Her article also introduced me to a 2015 piece by E.A. Aymar on how not to suck at readings. He warns against shitty delivery and reading for too long. I’d also add practicing reading — sometimes I practice in front of a mirror, or in my head on my long Metro commutes. It helps me feel like once I get up on that stage or in front of people, I’ve done it before. There’s some excellent advice in both of these articles.

Gotta’ have that grit. Gotta’ have that hustle

If you’re trying to get your art or writing published in literary magazines, you should really read Lincoln Michel’s Ultimate Guide to getting published on BuzzFeed. Michel is the Editor of Electric Literature.

Some of you might be thinking … why BuzzFeed? What does BuzzFeed know about literature? Well, BuzzFeed has been incorporating a lot more literary coverage. Saeed Jones is their Literary Editor. He’s launching an Emerging Writers Fellowship and a lit mag sometime next March. And Michel’s guide is published in their Books section.

“The most important part of submitting is persistence,” says Lincoln Michel.

Keep writing! Keep submitting!

Just remember, persistence really is key.

‘Cemetario General’ in Cacti Fur

My poem “Cemetario General” was published in Cacti Fur. I wrote this poem in Chile, while traveling through that beautiful land of friendly people. People in Chile kiss you on both cheeks when they meet you.

I went to Chile in 2013 for a winter-term trip through the Jiménez-Porter Writers’ House. We visited Santiago, Valparaíso, and Pucón. Valparaíso was my favorite place — a port city built on rolling hills with old pulley systems that bring you to different levels of the city. It’s also one of the most artistic cities I’ve visited, with artist colonies, graffiti, and murals everywhere. It’s inspired several poems.

Through my class, we learned about Chile’s haunting past in which dictator Augusto Pinochet overthrew the president and caused forced disappearances and murders of thousands of people. This is a very politically-inspired piece.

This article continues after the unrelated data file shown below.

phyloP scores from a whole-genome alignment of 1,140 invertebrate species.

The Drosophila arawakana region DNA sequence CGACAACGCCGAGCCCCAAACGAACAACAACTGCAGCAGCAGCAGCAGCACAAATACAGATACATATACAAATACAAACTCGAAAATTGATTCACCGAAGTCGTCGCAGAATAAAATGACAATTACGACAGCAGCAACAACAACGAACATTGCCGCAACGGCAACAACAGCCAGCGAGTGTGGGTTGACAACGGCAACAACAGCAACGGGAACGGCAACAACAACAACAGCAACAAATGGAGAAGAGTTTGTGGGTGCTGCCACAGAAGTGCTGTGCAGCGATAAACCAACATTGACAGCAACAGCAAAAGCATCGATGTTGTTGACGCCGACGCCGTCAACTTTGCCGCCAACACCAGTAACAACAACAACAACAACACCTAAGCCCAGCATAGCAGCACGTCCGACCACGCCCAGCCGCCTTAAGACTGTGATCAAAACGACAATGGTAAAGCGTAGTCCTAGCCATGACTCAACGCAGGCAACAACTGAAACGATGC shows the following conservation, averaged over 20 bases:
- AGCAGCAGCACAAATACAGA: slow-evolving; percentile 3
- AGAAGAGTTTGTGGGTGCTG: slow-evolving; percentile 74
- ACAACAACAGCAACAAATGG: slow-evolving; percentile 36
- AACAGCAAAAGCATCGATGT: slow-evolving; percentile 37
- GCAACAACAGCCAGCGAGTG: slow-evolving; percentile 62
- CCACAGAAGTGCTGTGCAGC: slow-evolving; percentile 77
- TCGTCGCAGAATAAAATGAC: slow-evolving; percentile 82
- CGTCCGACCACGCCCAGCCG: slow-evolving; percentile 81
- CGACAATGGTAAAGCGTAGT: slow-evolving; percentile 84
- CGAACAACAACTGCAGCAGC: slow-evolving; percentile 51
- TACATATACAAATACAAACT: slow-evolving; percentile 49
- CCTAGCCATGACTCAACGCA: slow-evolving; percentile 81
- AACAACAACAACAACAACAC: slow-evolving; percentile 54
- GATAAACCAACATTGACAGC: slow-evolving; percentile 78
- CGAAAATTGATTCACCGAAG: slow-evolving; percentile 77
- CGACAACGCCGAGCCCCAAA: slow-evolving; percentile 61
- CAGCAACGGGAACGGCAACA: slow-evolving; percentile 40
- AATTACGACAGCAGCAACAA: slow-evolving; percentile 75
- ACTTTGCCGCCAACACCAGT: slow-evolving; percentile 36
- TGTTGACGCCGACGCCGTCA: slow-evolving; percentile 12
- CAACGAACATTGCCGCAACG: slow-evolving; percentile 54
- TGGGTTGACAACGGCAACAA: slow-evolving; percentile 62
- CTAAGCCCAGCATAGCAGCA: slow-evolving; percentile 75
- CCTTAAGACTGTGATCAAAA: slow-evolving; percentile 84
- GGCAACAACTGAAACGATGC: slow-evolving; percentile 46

We toured Cemetario General, the largest cemetery in Santiago. One of the plots, Patio 29, was used to bury these disappeared and unidentified. In addition to the plot, there were walls and walls of crumbling concrete with boxes — and bodies, the remains, maybe only what could be found of a loved one, inside. While we toured, learned, and paid our respect, we passed a cemetery worker who was cleaning the grounds. I was caught reflecting about his job, and this piece was the result.

You can read the poem here.

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An Approach to Teaching Poetry With Afghan Women Writers

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Alaha Ahrar recites a poem in English and Dari. Photo by Marlena Chertock.

On March 29, in a Saturday morning panel at the 2014 Split This Rock poems of provocation and witness poetry festival, the Afghan Women’s Writing Project shared words and curriculum from Afghan women poets with a group of about 25 women and two men in the Human Rights Campaign building.